Today we learned that Amazon is buying the grocer Whole Foods for $13.5bn.
It’s the strangest thing – at some point last week I thought to myself, “Amazon needs to buy a grocery business.”
I had the thought because I signed up to Ocado recently, the online grocer. I got one of their smart passes which give you free delivery. And since joining Ocado, I’ve spent a lot less with Amazon.
It’s very simple: you need food every week. Once you start buying food online, the place that sells you food can start selling you everything else.
For as long as it didn’t have a food business, Amazon was vulnerable.
Amazon is only worried about one other company: Walmart. Walmart has giant scale. It has a big grocery business. And it’s ploughing billions into e-commerce in an effort to catch up to Amazon.
Walmart wants to be more like Amazon; Amazon wants to be more like Walmart. Whichever company can copy their rival faster will win.
And that’s why this Whole Foods deal makes so much sense.
Okay, fine, I don’t have a discounted cash flow model of Whole Foods’ operations. I don’t know whether $13.5bn is exactly the right price. It’s only been half an hour since the news broke.
But I can say that this makes a whole lot of sense from a strategic point of view.
You see, Amazon’s always had trouble selling food. Why? Because Amazon’s fulfilment centres are designed for processing non-perishable goods like toys and books.
Amazon can’t just dump a crate of tomatoes on row ZZY block 5532, beside the fidget spinners and patio furniture.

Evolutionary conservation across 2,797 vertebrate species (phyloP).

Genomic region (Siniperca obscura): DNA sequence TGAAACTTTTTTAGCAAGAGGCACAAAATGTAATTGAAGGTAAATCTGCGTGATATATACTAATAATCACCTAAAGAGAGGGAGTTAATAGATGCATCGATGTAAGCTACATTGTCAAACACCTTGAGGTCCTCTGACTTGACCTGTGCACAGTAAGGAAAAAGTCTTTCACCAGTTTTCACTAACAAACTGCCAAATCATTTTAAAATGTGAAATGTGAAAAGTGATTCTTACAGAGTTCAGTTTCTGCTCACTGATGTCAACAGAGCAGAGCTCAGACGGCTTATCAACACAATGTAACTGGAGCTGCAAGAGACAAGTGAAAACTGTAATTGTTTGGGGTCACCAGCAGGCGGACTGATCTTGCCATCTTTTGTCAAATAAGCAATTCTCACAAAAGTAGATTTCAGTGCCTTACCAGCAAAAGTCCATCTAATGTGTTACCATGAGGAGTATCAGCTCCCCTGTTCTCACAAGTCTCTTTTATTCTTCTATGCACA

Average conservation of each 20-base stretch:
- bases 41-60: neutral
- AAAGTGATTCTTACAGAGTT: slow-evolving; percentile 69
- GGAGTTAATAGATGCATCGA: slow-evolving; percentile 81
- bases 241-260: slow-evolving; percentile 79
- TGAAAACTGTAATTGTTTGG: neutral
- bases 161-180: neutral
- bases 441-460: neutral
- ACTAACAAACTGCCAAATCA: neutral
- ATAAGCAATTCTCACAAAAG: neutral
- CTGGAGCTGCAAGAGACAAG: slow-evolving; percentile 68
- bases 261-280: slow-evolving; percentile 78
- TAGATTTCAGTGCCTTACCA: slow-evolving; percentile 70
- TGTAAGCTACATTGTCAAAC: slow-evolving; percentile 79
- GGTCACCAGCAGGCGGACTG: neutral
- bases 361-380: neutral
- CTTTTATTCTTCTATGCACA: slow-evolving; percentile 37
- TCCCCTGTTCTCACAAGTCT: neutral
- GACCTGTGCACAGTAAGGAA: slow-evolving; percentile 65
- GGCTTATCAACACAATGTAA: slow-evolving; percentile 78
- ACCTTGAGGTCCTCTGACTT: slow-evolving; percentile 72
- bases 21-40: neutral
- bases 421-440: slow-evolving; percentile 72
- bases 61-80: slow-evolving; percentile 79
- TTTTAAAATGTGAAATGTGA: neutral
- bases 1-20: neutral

In order to do groceries, Amazon needs a whole new distribution network which is built around food. In other words it needs more small warehouses, which are nearer to the customers. And yes, having a a couple of hundred high street shops helps too.
Amazon’s new distribution network:
There’s a Whole Foods near me in Stoke Newington; it’s lush. It sells fancy, tasty, healthy, expensive food for yuppies. Amazon on the other hand is obsessed with world domination by selling stuff on the cheap – profits be damned.
Whole Foods at Amazon prices. Who wouldn’t shop there?
The day Amazon becomes your competitor
Here’s the Super Value share price today…
And finally, the day’s best and worst performers among S&P 500 companies. For reference – eight of the red numbers are retailers.
It’s not like today’s news tells us anything fundamentally new about Amazon. We always knew it planned to take over the entire retail industry, everywhere.
Today we’ve seen that it’s got a smart plan to achieve it. It’s probably going to become Walmart long before Walmart becomes Amazon. And in ten years time, Bezos might be the world’s first trillionaire.
By now you know that I’ve figured out a better way to invest in Amazon, for a shot at much bigger returns than buying the stock.